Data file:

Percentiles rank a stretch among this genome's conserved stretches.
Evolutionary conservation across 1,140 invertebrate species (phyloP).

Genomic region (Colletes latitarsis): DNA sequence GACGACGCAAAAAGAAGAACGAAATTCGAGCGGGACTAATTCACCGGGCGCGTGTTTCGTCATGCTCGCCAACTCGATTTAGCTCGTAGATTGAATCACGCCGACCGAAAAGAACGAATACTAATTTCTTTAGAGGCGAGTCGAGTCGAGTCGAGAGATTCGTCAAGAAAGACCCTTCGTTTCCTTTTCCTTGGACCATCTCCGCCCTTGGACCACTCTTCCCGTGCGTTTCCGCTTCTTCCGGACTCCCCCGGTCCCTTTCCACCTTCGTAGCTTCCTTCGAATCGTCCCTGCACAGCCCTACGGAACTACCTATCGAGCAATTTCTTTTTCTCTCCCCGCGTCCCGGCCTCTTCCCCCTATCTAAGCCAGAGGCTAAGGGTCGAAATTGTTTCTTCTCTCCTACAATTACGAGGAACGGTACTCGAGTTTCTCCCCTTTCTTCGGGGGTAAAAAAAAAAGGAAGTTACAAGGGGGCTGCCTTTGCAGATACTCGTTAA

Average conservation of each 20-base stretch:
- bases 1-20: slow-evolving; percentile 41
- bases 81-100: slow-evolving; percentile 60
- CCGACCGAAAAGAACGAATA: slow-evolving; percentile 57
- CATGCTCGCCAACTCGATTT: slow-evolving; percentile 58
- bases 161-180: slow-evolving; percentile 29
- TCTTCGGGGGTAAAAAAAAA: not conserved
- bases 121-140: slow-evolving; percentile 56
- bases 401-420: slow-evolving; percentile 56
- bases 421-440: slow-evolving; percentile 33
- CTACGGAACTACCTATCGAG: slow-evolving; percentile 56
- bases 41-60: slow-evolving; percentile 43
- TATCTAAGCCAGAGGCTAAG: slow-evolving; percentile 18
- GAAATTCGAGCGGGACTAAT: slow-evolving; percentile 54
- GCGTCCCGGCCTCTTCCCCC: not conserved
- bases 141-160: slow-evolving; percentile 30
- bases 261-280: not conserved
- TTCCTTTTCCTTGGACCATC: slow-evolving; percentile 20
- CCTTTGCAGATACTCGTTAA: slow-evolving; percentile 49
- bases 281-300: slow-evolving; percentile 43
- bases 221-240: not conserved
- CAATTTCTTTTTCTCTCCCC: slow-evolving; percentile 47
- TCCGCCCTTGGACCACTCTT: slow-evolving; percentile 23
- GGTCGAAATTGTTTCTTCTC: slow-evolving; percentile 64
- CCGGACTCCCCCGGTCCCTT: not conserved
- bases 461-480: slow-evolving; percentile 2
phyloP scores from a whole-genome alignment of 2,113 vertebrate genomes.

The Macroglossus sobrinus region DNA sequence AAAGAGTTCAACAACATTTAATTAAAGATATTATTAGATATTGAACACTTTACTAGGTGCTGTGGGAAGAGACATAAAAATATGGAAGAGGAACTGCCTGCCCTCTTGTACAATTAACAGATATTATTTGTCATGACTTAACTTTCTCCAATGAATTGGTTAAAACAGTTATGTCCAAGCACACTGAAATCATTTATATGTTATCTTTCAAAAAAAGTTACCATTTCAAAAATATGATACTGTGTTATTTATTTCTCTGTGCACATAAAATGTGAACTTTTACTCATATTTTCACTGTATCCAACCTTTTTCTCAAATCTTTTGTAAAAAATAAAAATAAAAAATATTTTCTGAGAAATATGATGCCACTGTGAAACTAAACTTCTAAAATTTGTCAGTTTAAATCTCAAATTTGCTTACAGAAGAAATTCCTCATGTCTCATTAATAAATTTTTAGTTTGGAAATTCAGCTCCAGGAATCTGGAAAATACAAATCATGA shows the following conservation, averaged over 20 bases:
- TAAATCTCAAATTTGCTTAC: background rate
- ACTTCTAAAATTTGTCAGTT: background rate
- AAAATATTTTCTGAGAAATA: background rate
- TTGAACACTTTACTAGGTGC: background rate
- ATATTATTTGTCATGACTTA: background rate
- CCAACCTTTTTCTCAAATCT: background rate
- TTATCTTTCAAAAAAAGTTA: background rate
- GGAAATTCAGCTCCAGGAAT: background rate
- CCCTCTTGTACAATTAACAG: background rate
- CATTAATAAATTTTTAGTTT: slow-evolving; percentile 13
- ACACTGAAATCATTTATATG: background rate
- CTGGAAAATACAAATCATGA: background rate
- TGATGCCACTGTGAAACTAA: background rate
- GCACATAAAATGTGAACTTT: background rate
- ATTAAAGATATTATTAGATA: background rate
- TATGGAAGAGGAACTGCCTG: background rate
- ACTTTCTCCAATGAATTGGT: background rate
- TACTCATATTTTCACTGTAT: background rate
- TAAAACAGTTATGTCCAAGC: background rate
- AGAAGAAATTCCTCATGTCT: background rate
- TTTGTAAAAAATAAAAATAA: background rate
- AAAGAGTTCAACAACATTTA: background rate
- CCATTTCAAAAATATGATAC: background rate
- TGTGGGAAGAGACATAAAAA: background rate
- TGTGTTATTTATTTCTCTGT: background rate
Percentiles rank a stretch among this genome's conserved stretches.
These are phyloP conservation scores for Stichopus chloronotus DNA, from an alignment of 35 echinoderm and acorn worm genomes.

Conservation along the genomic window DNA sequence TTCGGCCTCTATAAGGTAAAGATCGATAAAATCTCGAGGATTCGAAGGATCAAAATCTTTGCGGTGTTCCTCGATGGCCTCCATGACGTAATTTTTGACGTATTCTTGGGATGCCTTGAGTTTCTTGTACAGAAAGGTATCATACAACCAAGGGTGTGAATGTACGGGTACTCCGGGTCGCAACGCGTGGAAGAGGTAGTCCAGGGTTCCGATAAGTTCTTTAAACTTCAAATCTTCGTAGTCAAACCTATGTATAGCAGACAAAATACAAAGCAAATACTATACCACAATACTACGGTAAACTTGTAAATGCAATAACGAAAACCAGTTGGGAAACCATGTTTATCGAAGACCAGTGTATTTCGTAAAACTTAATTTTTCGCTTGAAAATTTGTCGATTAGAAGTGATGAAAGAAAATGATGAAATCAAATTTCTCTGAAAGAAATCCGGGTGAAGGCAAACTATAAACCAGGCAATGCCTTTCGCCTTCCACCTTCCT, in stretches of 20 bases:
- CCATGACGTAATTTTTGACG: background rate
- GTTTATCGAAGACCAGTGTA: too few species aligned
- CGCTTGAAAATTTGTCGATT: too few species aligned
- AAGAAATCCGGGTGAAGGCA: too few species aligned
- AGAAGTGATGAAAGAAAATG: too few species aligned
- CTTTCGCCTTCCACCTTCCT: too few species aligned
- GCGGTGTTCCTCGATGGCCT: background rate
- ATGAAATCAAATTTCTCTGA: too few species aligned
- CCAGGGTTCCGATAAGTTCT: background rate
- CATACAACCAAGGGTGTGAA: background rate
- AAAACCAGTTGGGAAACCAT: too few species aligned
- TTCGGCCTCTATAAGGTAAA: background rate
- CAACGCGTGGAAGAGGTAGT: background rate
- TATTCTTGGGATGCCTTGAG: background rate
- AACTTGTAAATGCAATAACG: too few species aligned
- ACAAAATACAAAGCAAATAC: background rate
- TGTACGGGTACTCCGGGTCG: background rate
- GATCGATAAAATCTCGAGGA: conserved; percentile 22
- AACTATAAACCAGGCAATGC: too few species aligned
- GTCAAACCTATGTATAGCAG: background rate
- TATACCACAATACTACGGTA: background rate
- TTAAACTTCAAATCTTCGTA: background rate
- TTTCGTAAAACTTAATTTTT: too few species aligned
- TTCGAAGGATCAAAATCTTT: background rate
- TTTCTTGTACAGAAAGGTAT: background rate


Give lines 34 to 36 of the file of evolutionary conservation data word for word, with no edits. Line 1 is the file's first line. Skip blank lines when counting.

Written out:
- AAAATATTTTCTGAGAAATA: background rate
- TTGAACACTTTACTAGGTGC: background rate
- ATATTATTTGTCATGACTTA: background rate